Steve: Why are we trying to see whether rats can distinguish various languages when they are spoken backwards?
Abrahams: In your question, did you say we?
Steve: We being, you know, we humans.
Abrahams: Okay! Who collectively did the experiment! There were some experiments done by other people, in which these people trained rats to tell the difference reliably between somebody who is speaking Japanese and somebody who is speaking Dutch, so this new experiment took that [a] step further. It was exposing the rats to somebody speaking Japanese backwards and Dutch backwards; now I expect that there is a chance you are going say, well why did that first set of experiments get done?
Steve: Yeah! That's a very good chance, but let's move right to the second set; and so what's the backwards part, why?
Abrahams: They knew that rats like humans can, whether they speak these languages or not—and I think in the case of most of the rats, it was not—but whether they do or not, they can still tell the difference. They hear somebody speaking one language, they can tell it's not the other; and they knew that humans have a tough time if the languages are being spoken backwards and so they wondered whether the brains of rats work in a way similar or at least the result of their working is similar to the result of the working of brains of human beings. Am I being too complicated and round about it?
Steve: Well, I'm just wondering are we going to try to institute some kind of a secret plan among longshoremen to speak their languages backwards so that the rats aboard ships don't figure, "Oh! I'm in Amsterdam, gonna have really good time here."
Abrahams: You've expressed this again in terms of we.
Steve: I'm anthropomorphizing my fellow humans (laughs), I guess.
Abrahams: I'd say you are also conflating individuals and groups.
Abrahams: There is a lot going on here.
Steve: Well, by "we", you know, I was being [a] human being, asking, "Why do we human beings want to perform this particular bit of research?"
Abrahams: Again, I'm sorry you are tempting me with so many questions. It's not your intention. (laughs) Let me reduce it to saying it's complicated.
Steve: Yes. It is indeed complicated. And speaking of…
Abrahams: And possibly intriguing…
Abrahams: And maybe even intriguingly complicated.
Steve: Maybe it'll come up in a some kind of a Disney cartoon that features rats as the heroes, as they have to save each other by figuring out whether the spoken language that they are hearing backwards is one or the other. So let's talk briefly about the economics prize.
Abrahams: The Ig Nobel Economics Prize this year went to a man named Kuo-Cheng Hsieh from Taiwan, who patented a device in year 2001 that catches bank robbers by dropping a net over them. We had had people in Taiwan looking for this gentleman because we wanted to invite him to the ceremony and this was going on for quite a while and no one could find him. He had moved from his old address. Nobody in the neighborhood even knew his name anymore, and we included him in the announcement and the very next day, we got an excited e-mail from a newspaper in Taiwan that they had published an account of the said Ig Nobel prizes featuring the local Taiwanese winner and some friends of his read this news paper account and got in touch with him. He is alive and he apparently is pretty pleased that he has won an Ig Nobel Prize.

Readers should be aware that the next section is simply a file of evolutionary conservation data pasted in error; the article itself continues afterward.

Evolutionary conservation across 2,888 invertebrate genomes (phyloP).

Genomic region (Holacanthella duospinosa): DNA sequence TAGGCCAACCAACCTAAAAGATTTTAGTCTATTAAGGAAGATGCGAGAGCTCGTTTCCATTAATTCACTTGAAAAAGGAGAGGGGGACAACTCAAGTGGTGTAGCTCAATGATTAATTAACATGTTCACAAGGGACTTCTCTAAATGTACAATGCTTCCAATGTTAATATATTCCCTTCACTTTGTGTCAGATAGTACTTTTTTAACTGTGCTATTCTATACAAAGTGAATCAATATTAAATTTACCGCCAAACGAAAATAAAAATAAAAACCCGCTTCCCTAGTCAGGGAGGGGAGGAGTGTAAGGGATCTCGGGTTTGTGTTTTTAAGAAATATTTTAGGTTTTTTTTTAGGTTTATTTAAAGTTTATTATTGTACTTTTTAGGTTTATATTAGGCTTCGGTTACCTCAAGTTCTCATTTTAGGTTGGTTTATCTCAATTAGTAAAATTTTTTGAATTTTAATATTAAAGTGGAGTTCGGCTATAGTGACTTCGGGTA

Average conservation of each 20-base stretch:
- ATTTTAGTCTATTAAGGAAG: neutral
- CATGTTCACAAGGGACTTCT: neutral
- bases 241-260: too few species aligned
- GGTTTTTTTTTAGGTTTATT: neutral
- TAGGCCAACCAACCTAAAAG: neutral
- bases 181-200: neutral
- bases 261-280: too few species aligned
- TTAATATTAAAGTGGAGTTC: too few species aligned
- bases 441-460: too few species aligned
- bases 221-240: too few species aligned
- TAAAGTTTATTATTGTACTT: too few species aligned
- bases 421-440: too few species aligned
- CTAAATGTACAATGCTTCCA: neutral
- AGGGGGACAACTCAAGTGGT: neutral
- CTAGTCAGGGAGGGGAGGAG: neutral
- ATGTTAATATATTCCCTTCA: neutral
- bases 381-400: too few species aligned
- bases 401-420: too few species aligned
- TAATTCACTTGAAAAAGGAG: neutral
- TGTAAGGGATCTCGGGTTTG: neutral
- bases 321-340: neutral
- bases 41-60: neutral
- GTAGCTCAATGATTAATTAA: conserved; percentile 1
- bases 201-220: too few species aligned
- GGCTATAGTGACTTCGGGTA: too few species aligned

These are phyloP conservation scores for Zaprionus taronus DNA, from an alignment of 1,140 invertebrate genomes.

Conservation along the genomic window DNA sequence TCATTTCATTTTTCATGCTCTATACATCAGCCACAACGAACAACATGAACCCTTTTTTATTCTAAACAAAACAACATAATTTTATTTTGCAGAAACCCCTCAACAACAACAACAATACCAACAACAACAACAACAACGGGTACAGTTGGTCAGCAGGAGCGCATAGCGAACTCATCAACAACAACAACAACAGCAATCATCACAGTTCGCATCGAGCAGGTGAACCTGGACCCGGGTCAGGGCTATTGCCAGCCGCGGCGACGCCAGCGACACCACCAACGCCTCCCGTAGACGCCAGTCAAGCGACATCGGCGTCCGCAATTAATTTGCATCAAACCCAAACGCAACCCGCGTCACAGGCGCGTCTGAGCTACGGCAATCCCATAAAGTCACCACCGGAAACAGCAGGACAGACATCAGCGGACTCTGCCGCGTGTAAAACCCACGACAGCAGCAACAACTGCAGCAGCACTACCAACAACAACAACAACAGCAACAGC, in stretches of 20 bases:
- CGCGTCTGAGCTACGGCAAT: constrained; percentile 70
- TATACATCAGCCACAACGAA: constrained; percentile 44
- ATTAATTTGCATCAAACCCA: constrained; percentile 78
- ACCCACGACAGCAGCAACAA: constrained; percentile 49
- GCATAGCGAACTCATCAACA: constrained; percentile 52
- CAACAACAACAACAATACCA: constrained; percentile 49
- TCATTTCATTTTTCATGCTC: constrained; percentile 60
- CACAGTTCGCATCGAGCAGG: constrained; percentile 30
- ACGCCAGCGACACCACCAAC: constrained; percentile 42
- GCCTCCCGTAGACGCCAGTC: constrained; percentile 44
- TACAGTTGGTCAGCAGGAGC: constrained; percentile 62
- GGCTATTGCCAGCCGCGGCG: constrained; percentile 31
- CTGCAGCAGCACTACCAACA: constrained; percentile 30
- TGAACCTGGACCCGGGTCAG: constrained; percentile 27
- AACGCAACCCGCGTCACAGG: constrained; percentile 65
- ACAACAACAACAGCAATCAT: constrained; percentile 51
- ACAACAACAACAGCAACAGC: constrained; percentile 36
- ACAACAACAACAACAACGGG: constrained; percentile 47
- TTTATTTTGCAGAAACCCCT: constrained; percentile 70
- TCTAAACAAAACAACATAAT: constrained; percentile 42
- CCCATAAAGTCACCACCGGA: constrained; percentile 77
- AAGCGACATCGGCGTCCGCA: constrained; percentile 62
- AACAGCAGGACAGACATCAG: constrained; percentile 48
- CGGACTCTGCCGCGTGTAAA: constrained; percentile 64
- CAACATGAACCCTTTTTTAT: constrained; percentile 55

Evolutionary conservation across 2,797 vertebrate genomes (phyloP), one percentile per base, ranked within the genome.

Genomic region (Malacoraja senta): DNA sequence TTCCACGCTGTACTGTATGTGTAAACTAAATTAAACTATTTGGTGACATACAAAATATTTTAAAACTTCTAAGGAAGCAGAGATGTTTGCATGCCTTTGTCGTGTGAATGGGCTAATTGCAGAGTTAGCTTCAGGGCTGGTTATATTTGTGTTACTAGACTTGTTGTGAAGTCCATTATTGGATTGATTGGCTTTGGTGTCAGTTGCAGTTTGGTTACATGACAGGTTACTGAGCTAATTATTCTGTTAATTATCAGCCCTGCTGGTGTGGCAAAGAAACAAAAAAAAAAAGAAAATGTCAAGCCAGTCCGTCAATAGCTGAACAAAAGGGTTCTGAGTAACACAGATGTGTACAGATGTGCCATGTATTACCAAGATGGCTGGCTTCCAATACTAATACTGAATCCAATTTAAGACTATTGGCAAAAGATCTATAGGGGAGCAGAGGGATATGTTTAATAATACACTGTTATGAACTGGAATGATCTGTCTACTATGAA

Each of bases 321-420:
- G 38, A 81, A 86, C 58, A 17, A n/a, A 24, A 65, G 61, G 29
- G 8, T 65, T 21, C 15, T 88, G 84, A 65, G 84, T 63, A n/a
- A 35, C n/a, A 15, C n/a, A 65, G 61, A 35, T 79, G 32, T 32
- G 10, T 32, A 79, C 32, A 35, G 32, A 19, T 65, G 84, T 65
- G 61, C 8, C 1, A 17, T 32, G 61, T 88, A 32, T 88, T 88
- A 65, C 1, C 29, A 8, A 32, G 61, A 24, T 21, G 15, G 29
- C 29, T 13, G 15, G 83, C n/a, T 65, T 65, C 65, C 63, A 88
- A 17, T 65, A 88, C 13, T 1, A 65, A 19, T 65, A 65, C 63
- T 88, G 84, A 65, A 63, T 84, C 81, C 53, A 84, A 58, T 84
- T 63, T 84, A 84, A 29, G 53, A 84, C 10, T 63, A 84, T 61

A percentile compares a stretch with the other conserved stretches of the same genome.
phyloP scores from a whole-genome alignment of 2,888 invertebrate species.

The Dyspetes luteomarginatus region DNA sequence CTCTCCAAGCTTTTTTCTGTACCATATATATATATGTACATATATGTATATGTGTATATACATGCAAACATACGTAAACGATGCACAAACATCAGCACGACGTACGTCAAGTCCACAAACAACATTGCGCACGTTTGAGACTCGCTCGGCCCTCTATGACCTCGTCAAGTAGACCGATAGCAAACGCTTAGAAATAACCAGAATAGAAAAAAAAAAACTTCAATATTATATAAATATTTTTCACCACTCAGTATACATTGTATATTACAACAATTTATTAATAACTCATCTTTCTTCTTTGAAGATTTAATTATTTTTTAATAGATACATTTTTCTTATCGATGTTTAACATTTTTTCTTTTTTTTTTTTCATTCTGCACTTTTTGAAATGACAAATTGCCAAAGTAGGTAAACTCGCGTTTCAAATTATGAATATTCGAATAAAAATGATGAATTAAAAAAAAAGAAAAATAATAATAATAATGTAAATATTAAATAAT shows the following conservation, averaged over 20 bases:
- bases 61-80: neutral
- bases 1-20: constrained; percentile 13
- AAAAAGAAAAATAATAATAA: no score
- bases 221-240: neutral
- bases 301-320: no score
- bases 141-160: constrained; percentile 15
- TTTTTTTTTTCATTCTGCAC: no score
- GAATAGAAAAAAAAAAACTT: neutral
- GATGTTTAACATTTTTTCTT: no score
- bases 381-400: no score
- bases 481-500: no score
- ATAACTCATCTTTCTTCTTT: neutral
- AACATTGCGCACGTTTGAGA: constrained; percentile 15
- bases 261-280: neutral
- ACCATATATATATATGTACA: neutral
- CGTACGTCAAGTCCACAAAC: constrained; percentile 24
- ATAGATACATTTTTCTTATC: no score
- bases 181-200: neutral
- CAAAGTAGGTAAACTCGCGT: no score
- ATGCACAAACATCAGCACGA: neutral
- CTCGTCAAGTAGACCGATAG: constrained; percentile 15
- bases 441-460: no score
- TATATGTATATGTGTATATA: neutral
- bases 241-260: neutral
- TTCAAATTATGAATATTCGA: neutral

The [That's the] only other fact we know about him so far, we are [have] not yet been in direct touch. The only fact we know about him so far is that he now runs a security company.
Steve: Okay! (laughs)
Abrahams: The fear had been that somebody who had this thing for us to consider, is the fear had been that…
Steve: One of his experiments went wrong and he was…
Steve: …and he was trapped in the basement of his house under a net since 2001.
Abrahams: Exactly, exactly! But—and maybe that did happen—but if so, he did manage to escape.
Steve: So Marc, where can people go to get the complete list of winners and all the previous winners?
Abrahams: Oh Steve! You can go to our Web site: improbable.com has list of all the winners from the beginning of time.
Steve: Very good, thanks Marc. And we look forward to the 18th First Annual Ig Nobel Prize Ceremony next year.
Abrahams: Thank you Steve, and avoid jet lag.
Steve: Ig Nobel Laureate Brian Wansink appeared on the June 20th episode of Science Talk. You can get to it at www.SciAm.com/podcast. And my coverage of the science of sword swallowing was in the March issue of Scientific American, March 2007, just go to www.tinyurl.com/3bblmt; the "lmt," of course, [is] for lettuce, mutton and tomatoes. Of course, the real Nobel Prizes in science were awarded this week. We've had breaking coverage of the Nobels everyday this week on the daily Scientific American podcast 60-Second Science. If you miss those, here they are:
60-Second Science: The Nobel Prize in Physiology or Medicine was announced early October 8th. The winners were Mario Capecchi of the University of Utah, Martin Evans of Cardiff University and Oliver Smithies from the University of North Carolina at Chapel Hill. They won for their discoveries leading to gene targeting in mice. Gene targeting allows researchers to inactivate individual genes; by the gene's absence, its true function is often revealed. Numerous genes involved in health and disease have been found using gene targeting and researchers can knock out specific genes to create mouse models of human diseases, including diabetes and cancer. More than 500 such mouse models have been created. Capecchi discovered genes crucial for mammalian organ development and the body plan in general; that work has revealed the causes of several birth defects. Evans developed models for cystic fibrosis and Smithies created mouse models for hypertension and atherosclerosis. To read a Scientific American magazine profile of Nobel Laureate Mario Capecchi go to www.tinyurl.com/26z8wv.